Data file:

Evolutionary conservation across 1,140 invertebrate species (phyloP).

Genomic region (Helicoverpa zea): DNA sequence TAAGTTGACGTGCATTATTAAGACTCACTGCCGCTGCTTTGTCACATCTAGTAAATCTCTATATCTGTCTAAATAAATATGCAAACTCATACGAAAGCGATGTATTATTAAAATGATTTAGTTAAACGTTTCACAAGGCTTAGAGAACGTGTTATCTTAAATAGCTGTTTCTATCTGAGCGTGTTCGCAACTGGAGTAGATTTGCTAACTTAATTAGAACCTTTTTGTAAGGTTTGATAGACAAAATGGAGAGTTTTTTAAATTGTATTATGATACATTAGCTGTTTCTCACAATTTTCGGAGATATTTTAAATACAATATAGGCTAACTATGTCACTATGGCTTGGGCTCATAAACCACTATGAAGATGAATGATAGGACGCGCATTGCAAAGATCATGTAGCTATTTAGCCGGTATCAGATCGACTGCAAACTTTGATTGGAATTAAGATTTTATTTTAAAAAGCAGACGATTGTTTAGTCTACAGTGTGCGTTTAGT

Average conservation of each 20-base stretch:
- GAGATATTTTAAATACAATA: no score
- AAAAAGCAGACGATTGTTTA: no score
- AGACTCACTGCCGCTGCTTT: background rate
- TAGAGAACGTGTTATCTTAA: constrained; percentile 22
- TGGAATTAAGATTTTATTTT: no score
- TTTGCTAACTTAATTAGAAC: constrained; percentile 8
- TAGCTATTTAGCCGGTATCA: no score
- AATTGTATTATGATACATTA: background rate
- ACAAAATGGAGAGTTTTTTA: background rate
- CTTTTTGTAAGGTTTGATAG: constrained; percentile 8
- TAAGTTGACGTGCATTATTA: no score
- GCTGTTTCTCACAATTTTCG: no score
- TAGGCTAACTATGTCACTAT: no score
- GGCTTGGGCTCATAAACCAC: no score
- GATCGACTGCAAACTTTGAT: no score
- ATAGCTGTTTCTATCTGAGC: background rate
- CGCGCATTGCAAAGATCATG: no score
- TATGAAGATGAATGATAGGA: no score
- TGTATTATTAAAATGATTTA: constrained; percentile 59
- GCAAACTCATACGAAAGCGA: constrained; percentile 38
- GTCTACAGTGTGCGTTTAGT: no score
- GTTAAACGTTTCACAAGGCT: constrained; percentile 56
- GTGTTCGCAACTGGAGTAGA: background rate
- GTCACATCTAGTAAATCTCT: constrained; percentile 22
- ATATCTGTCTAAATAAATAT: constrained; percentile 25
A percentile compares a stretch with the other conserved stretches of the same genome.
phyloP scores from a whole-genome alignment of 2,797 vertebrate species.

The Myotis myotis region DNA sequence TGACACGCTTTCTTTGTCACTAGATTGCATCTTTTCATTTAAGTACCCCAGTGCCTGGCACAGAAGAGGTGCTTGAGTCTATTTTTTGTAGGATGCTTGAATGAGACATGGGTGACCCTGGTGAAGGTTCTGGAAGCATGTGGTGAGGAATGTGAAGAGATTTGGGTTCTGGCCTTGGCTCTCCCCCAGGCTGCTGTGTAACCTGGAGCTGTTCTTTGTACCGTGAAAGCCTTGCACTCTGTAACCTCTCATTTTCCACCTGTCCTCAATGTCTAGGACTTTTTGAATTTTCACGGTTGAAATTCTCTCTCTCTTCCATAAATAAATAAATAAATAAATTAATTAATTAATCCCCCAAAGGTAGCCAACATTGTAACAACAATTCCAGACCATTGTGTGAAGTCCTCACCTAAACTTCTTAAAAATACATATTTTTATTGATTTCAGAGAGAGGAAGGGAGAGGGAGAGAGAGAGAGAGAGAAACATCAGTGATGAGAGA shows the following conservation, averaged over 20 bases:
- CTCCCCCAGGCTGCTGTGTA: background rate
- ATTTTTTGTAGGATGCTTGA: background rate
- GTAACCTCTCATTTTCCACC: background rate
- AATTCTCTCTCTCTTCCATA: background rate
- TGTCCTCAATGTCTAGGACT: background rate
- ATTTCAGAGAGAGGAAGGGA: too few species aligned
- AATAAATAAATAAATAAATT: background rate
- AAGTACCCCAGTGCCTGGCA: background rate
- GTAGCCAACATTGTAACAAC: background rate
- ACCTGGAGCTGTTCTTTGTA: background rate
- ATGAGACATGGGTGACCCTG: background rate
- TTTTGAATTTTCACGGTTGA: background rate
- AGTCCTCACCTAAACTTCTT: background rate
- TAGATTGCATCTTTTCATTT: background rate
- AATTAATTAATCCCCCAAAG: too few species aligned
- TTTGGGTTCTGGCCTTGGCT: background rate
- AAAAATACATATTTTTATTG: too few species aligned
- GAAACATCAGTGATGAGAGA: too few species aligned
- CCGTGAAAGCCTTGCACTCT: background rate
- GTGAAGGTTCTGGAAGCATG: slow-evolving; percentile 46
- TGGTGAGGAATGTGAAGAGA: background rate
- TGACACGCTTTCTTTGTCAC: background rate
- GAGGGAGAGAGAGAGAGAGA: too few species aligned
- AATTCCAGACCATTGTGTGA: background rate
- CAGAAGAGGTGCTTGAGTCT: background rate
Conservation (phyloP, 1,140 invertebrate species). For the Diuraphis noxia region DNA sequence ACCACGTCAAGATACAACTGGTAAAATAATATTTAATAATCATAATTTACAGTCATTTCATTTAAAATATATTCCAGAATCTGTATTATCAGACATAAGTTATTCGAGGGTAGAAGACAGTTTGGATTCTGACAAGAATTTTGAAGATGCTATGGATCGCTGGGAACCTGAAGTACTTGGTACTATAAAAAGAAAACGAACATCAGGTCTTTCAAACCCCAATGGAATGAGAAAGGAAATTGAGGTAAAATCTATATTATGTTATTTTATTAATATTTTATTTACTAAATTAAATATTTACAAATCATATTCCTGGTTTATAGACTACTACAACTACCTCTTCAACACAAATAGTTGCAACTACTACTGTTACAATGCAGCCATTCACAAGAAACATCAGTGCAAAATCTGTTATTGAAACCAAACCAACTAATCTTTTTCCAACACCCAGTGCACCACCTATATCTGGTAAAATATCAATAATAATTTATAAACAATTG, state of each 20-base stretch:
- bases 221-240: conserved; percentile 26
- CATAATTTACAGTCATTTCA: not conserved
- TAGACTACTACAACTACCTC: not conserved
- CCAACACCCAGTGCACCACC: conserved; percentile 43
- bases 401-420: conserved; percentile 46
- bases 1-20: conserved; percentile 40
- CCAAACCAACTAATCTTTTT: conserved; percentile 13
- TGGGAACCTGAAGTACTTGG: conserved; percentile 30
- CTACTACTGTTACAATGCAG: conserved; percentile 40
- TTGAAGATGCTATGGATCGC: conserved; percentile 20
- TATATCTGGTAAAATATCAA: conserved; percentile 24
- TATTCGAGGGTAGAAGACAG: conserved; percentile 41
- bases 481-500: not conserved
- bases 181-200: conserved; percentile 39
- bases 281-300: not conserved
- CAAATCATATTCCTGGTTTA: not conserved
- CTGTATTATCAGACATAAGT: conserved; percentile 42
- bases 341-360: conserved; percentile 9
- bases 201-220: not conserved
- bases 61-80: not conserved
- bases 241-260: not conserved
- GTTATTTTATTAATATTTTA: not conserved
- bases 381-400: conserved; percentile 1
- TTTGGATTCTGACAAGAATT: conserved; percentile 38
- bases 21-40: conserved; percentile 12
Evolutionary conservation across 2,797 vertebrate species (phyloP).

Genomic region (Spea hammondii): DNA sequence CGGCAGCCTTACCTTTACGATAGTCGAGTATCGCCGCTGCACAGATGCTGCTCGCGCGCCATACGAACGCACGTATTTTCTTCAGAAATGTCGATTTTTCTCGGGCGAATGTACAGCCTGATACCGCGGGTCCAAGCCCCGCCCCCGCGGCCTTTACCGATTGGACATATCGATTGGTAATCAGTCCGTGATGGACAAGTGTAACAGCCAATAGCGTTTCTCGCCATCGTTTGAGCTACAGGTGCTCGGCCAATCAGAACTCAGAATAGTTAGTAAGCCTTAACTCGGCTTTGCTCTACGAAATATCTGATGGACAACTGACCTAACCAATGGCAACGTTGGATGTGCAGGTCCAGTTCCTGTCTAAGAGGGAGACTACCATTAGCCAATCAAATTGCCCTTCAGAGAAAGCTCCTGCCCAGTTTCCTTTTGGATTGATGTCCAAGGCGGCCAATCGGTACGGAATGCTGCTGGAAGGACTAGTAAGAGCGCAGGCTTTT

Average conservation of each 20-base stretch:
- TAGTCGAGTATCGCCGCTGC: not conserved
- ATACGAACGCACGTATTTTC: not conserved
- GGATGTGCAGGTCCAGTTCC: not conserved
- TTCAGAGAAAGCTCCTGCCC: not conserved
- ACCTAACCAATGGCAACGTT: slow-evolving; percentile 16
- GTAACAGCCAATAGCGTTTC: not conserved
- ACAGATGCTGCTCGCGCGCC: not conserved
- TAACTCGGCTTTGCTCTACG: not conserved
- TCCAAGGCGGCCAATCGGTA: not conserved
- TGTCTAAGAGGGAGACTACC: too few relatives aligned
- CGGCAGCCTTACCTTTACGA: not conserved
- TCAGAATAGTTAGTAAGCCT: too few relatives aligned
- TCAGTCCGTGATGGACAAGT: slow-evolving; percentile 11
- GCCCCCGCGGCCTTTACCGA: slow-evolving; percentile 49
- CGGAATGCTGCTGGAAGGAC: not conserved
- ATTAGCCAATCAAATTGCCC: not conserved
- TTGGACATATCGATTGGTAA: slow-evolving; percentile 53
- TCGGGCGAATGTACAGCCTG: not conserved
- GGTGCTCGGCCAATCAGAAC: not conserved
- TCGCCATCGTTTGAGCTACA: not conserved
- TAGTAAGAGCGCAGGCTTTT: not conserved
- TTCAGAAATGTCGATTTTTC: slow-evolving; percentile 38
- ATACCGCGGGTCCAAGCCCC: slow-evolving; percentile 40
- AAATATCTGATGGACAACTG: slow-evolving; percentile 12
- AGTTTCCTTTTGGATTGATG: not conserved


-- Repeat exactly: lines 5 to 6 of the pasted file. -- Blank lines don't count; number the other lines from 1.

- AAAAAGCAGACGATTGTTTA: no score
- AGACTCACTGCCGCTGCTTT: background rate